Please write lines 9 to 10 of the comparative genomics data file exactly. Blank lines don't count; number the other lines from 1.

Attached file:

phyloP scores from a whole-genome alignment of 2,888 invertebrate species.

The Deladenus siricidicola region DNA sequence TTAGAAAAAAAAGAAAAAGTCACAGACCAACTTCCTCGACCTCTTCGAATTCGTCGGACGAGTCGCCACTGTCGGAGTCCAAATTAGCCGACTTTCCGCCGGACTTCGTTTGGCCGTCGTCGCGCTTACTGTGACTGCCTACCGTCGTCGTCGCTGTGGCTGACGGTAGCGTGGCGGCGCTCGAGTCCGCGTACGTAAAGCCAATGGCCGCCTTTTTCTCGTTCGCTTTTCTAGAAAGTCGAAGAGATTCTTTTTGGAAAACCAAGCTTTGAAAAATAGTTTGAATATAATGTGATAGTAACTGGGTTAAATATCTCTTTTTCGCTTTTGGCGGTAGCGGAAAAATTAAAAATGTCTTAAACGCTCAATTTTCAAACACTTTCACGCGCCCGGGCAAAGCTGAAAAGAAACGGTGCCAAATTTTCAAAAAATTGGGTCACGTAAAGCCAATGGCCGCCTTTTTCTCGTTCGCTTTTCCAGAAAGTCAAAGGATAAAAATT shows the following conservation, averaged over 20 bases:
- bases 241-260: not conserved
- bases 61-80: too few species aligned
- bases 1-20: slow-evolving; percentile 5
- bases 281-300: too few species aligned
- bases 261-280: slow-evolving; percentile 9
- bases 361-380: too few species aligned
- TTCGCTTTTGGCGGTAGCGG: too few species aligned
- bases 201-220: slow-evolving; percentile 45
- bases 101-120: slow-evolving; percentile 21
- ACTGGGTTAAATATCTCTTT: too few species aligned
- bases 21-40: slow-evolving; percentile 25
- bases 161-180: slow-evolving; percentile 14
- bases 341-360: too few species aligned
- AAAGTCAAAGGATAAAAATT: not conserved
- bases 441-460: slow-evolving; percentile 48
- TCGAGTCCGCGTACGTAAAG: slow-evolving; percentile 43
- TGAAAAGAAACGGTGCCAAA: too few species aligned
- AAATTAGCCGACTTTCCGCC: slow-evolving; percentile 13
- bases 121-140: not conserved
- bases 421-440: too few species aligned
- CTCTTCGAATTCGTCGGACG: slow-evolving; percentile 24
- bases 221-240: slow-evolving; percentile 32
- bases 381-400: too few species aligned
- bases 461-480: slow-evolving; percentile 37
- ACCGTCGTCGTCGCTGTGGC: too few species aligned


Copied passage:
- TTCGCTTTTGGCGGTAGCGG: too few species aligned
- bases 201-220: slow-evolving; percentile 45